Mercedes explain how ‘corrected pace’ paints positive picture for Lewis Hamilton and George Russell

Sir Lewis Hamilton grabbed his fourth podium of the season at the Austrian Grand Prix last time out.

Technical director at Mercedes, Mike Elliott, reckons that Sir Lewis Hamilton and George Russell were not a million miles away from the front-running pace at the Austrian Grand Prix last time out.

Russell qualified fourth for the sprint as Sergio Perez was penalised for a track limits infringement, and that came after both he and Hamilton had crashed in the final qualifying session as the seven-time champion lined up ninth for the sprint.

The 24-year-old held onto P4 on the Saturday as Hamilton climbed to eighth, but Russell was forced into a recovery drive on the Sunday when he and Perez collided on the opening lap, ultimately putting the Mexican out of the race.

Hamilton was comfortably running in fourth as Charles Leclerc, Max Verstappen and Carlos Sainz battled for the lead, but that became third for the 37-year-old when the latter retired due to a reliability failure.

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It was the fourth podium of the season for Hamilton and, although he finished some way off eventual winner Leclerc, had some very solid pace throughout the afternoon.

“In the race on Sunday, Lewis was able to get through the slower cars that were in front of him, getting himself up into a position where he only had the Red Bulls and the Ferraris ahead,” said Elliott in Mercedes YouTube debrief after the race.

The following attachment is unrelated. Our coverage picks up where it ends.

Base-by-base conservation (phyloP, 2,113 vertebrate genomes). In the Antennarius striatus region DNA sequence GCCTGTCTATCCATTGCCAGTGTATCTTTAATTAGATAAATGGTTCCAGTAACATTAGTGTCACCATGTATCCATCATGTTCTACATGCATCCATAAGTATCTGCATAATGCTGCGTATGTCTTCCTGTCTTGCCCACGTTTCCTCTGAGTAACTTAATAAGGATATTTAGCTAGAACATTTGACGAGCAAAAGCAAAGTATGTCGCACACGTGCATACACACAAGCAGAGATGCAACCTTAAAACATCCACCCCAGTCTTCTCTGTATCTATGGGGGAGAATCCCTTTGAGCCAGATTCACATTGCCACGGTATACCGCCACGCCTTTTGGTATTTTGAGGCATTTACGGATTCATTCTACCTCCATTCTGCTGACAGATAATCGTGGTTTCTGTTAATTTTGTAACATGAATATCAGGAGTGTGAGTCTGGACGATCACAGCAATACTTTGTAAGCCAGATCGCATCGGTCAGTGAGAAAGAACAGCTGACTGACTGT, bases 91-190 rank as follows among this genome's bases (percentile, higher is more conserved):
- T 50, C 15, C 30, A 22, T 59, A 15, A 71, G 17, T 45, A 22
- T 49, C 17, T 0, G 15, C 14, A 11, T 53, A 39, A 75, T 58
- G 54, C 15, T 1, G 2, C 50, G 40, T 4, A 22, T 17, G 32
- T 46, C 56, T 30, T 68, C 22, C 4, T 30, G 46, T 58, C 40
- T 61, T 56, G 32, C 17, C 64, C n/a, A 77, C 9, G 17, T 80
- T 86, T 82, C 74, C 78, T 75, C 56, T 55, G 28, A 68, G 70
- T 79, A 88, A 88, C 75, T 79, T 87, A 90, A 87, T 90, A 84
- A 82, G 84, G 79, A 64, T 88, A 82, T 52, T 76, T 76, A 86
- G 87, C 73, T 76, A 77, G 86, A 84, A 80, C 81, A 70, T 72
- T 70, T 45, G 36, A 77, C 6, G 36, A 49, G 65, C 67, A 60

“While we finished the race quite a chunk off the front, some of that was because the Ferraris and the Red Bull were able to stop under the Virtual Safety Car at the end and stop onto the medium tyres and effectively get a cheap stop.”

Taking tyre degradation out of the equation, Elliott feels that the 103-time race winner was not far at all away from Leclerc’s pace out front.

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“If you correct the pace for degradation, we think we were probably two, maybe three tenths behind the Ferrari, which was the quickest car in the race,” he added.

“While that isn’t where we aim to be – we want to be fighting at the front, we want to be the quickest car we possibly can be – compared to where we have been over the course of the season at circuits like this, I think it was a good result for us and shows the bits we are bringing to the car are starting to make the step forward we want to make.

“Hopefully we can keep making those steps forward and get ourselves into a position where we can compete at the front in every race.”

Russell did a splendid job to come back up to fourth in the race, and the 27 points obtained by the German side was the biggest haul of any team following DNFs for both Perez and Sainz.